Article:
Review of jQuery Enlightenment by Cody Lindley

January 3, 2010

jQuery Enlightenment is an e-book in PDF format written by Cody Lindley, an official jQuery evangelist since 2008 and talented front-end developer with over 12 years experience in the field.

The book is aimed at several different types of developer; the first is someone that knows the basics of jQuery and is ready to take their skills to an intermediate or advanced level. The second type of developer is someone that is proficient with another JavaScript library and needs to quickly learn how to transfer their skills to the world of jQuery. The book is not recommended for people that have never used jQuery or any other JavaScript library before because it describes some advanced concepts which may hinder novices in learning the basics. That’s not to say that a novice couldn’t pick up this book and learn jQuery from scratch, but generally it’s best to master the basics first.

The PDF format is excellent for this type of book because extra and supplemental information can be properly hyper-linked to. One of the things I loved about this book was that virtually all of the practical examples are hosted on JSBin so while reading you can instantly see the effect of code without having to download source files – everything is ready and waiting for you to experiment with.

Another thing I really found useful with this book was the level of detail it goes into when explaining the different methods found in jQuery, it even informs you how some of the methods are executed by jQuery and this gives a much fuller understanding of how the library works and therefore how to use it more effectively.

I found the book very easy to read, with a strong focus on practical code interspersed with succinct descriptions. There wasn’t too much theory or too many complex examples – the perfect blend of theory and practice. I would consider myself a fairly experienced jQuery developer, having used the library for several years, but there was still a lot I learnt from reading this book. It was really great for going back and filling in the gaps between what I’ve learnt from just playing with code, stuff I’d simply not learnt because I’d never needed to use it.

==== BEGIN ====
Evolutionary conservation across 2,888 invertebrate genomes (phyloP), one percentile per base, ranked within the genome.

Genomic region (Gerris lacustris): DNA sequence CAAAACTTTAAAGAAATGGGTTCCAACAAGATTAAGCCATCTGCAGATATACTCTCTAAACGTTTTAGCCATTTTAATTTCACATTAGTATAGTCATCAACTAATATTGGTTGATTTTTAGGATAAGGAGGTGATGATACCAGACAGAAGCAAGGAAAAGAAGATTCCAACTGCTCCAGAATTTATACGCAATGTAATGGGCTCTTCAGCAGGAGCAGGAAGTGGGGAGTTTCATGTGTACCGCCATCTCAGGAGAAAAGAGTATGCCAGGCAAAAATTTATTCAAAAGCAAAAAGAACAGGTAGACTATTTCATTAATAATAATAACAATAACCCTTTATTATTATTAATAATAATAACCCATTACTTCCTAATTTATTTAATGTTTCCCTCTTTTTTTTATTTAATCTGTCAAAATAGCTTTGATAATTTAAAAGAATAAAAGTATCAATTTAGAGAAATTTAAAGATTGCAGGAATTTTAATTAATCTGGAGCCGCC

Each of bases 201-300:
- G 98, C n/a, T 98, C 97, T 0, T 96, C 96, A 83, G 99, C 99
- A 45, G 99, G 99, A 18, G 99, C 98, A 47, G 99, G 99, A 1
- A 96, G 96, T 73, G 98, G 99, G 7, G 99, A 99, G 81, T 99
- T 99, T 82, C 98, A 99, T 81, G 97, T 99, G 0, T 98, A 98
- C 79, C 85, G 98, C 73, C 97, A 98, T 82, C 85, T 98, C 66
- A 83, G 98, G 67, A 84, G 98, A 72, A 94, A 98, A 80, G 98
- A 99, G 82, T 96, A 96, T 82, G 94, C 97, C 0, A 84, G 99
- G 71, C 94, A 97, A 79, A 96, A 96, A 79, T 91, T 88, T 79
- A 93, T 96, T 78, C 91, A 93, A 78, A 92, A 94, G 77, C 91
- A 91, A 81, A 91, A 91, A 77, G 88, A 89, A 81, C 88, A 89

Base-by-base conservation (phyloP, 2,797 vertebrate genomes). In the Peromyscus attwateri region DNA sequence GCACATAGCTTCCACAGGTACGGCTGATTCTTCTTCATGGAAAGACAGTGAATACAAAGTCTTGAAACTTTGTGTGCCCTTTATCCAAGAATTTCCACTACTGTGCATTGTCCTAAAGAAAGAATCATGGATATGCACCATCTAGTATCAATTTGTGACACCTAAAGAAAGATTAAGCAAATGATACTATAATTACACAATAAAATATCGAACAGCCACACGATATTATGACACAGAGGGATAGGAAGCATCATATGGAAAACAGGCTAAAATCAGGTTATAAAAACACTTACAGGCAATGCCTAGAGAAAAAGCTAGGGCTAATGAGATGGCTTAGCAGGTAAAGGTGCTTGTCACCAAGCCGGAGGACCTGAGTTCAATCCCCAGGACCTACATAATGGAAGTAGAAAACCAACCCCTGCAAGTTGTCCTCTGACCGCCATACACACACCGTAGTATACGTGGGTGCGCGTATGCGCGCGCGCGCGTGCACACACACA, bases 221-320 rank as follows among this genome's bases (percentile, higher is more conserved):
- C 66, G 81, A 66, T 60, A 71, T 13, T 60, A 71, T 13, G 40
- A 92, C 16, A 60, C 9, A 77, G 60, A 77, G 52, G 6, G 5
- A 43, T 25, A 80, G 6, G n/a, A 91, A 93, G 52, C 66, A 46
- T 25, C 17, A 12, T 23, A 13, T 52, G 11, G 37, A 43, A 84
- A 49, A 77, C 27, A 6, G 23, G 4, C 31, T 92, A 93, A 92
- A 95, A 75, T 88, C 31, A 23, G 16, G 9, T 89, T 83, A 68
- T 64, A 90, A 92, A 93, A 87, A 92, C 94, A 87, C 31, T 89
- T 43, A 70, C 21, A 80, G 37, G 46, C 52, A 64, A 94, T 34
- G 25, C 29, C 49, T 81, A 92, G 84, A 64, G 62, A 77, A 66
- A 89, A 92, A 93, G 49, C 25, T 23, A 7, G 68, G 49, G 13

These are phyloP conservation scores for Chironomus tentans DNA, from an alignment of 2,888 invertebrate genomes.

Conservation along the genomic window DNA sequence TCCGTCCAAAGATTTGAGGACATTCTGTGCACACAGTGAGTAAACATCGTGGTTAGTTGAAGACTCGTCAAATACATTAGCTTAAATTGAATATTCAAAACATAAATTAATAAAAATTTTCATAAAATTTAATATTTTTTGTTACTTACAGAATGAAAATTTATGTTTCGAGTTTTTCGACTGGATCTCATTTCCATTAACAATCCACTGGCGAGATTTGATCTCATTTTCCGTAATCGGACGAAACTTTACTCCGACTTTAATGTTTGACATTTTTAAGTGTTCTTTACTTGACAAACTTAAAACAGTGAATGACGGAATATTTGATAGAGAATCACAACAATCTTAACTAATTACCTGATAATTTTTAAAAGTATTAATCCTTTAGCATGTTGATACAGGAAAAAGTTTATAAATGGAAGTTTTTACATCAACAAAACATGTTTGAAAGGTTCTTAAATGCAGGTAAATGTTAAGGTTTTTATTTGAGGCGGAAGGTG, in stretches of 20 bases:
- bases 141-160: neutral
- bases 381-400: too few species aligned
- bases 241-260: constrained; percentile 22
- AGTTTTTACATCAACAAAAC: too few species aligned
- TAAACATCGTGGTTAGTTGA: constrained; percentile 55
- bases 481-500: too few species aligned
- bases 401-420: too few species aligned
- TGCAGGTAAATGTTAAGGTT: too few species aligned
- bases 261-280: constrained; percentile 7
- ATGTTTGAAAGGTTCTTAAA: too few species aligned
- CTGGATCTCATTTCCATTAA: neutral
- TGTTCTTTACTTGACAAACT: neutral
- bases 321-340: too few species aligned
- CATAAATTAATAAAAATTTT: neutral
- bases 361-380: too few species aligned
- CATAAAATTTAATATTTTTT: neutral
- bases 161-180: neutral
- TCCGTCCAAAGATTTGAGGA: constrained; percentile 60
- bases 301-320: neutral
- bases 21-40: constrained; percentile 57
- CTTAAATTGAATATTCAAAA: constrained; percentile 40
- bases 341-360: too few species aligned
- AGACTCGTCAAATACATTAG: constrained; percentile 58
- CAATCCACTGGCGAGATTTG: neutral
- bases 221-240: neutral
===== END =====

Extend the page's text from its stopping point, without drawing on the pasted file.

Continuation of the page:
The book is divided into the following chapters:

1: Core jQuery
Chapter one introduces the concept of jQuery and looks at when to include the script files, using hosted versions of the library and checking which version of the library is in use. It also covers a range of other foundation-laying subjects including the different ways of executing jQuery code, chaining, destructive vs non-destructive methods, the this keyword, aliasing the jQuery object and different wrapper-set concepts.
2: Selecting
Chapter two covers advanced aspects of element selecting such as custom filters, creating custom filters, the is() method and how to escape characters used when selecting. Other topics such as stacking and nesting filters, the nth-child filter and using regular expressions to select attribute values are also covered here.
3: Traversing
Chapter three looks at the different ways that new elements can be navigated to through the DOM after selection. The subtle differences between the find() and filter() methods, custom functions passed to the filter() method and how to traverse the DOM using CSS expressions with traversal methods are some of the subjects discussed here.
4: Manipulation
Chapter four focuses on how raw HTML can be created, manipulated and added to the DOM. The index(), text(), contents() and remove() methods are looked at in detail and advanced techniques such as removing particular characters from an element’s content by regular expression are also discussed.